Those cowboy bank robbers of the west must have had a hard time with a vault that weighed 4,500 pounds and couldn’t be blasted open with dynamite. Try to put that on the back of a horse!

Most of my reviews start with a brief overview of the book, perhaps a few sections of quotes, while making sure I don’t include any spoilers. Then I talk about how I felt about the book and why I rated it a certain way. If I can relate it to similar books I have read and reviewed, I might draw the parallels and provide cross references.

I can’t do that with The Three-Body Problem. It is too different from anything I have read before. I have to attack this one from an “out of the box” viewpoint. It is definitely the first time I ever read a book by a Chinese author. It is fairly well translated by Ken Liu, and he even has a section in the book at the end where he talks about his efforts translating it. I have a lot of experience with how language changes your thinking, even the person that you are, from studying multiple languages, English being my third one. I also have several years of Japanese, both writing, reading and speaking under my belt. Although my Japanese is very, very rusty, I have experienced how an eastern language results in very different thinking from that of the Romance and Germanic languages.

I know nothing of Chinese, but reading this book has me inspired to pick up Chinese 101 and see where it leads me.

The Three-Body Problem starts in the early 1960s in the midst of the Chinese cultural revolution, when scientists and other educated people were vilified, persecuted and often publicly executed. It follows a young female scientist who witnesses the brutal killing of her father and is subsequently hauled off into a remote research station where she would presumably spend the rest of her life. Alas, the cultural revolution changed faster than people could age, and quickly modern China arose all within the lifetimes of young people born in the 1940s and 1950s. The book gives an in-depth insight into the Chinese soul, their views on class status and particularly education and science.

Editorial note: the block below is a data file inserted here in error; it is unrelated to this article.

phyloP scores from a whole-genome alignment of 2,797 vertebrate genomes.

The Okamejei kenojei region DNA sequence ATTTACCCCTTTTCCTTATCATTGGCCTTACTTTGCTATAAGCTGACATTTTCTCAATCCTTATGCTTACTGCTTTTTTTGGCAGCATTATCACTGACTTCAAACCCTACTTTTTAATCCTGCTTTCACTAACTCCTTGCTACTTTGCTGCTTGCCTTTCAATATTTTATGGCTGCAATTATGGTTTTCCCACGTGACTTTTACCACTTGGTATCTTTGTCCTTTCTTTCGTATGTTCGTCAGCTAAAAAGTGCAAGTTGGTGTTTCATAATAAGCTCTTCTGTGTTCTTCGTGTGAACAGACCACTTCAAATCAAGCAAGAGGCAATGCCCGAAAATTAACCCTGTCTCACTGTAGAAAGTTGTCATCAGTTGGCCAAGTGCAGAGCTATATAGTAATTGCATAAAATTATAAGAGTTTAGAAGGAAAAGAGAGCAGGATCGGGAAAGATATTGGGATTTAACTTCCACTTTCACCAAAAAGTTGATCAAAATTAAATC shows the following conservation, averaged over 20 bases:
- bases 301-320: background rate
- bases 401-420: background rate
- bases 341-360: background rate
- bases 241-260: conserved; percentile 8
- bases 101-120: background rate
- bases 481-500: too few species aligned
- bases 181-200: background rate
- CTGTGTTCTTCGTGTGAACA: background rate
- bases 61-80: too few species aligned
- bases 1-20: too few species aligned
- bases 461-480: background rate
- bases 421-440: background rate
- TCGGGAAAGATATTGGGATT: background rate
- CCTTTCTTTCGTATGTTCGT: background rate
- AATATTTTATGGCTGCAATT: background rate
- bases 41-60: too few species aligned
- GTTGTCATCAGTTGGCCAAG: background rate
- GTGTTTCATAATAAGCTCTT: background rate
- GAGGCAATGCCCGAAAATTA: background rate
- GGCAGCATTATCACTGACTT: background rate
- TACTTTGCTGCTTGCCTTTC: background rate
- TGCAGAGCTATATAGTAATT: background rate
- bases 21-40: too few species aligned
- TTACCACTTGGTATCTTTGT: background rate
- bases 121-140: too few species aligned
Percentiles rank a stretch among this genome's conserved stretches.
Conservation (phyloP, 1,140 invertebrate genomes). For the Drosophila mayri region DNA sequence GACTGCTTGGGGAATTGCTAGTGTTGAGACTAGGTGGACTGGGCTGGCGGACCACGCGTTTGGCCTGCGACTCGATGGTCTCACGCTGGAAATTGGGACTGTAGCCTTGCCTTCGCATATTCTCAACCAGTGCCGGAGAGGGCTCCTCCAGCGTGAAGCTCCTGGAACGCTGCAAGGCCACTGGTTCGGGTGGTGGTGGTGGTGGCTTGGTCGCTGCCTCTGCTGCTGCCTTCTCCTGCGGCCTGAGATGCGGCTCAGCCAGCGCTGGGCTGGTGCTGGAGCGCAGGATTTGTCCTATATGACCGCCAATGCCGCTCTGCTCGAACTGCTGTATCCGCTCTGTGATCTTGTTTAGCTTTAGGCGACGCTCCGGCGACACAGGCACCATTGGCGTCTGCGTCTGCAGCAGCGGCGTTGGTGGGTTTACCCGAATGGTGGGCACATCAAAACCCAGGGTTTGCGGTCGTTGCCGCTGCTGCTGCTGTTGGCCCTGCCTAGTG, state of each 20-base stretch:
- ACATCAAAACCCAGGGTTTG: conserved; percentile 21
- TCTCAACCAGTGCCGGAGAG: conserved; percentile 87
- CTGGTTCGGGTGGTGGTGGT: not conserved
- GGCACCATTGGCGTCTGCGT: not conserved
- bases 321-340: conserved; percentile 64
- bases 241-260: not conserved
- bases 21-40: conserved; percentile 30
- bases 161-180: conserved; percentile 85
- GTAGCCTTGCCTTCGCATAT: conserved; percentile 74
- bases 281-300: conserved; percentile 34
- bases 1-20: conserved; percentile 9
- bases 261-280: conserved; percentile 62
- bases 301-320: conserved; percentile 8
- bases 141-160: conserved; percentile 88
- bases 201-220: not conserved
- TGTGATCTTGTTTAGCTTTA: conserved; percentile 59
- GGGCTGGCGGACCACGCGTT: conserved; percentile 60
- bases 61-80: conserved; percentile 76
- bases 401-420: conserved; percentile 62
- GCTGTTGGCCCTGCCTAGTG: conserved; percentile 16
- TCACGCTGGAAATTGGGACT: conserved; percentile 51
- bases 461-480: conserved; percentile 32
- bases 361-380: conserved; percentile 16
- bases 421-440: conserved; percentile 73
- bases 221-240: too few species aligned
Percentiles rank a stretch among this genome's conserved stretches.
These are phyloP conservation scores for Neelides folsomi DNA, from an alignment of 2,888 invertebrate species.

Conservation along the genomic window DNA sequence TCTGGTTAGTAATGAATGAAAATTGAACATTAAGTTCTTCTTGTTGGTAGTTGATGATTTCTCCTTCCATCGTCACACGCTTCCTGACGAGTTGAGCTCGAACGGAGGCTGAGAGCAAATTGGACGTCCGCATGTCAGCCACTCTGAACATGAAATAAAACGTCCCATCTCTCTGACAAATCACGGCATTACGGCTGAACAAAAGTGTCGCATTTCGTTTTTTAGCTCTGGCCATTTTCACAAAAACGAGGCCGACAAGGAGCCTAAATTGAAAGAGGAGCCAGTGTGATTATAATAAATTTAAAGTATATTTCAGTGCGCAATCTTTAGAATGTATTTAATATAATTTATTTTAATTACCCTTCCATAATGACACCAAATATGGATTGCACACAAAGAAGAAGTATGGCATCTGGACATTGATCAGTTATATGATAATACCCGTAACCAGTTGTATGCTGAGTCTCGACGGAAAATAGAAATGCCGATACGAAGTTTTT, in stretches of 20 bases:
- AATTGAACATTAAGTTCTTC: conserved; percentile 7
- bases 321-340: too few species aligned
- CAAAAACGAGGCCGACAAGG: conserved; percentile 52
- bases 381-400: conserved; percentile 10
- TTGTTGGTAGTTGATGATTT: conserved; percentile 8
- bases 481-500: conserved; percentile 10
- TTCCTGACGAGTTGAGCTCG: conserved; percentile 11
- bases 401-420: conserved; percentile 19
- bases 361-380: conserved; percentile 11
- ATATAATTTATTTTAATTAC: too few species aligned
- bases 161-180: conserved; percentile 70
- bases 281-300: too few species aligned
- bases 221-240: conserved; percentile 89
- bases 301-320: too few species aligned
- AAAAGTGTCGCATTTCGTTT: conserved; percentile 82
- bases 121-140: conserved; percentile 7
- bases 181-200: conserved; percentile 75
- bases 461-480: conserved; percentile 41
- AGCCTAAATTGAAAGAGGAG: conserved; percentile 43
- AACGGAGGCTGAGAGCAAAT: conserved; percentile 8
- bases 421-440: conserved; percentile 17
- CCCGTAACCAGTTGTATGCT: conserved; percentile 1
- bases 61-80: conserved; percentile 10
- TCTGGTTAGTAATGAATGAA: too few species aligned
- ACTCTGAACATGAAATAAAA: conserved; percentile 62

But it is a science fiction book. The three-body problem is a mathematical problem that arises from trying to predict the orbital motions of three bodies – three stars. Our sun is a single star, and our eight planets have circled the star now more or less stably for over four billion years. We have a stable solar system. But not all star systems are single stars. Many star systems are binary systems, and there may be planets orbiting one of the stars, or perhaps both, and the second star can have severely destabilizing gravitational influences on the planet. We don’t actually know enough about planets in binary star systems, but we have pretty good mathematical models that can predict what happens.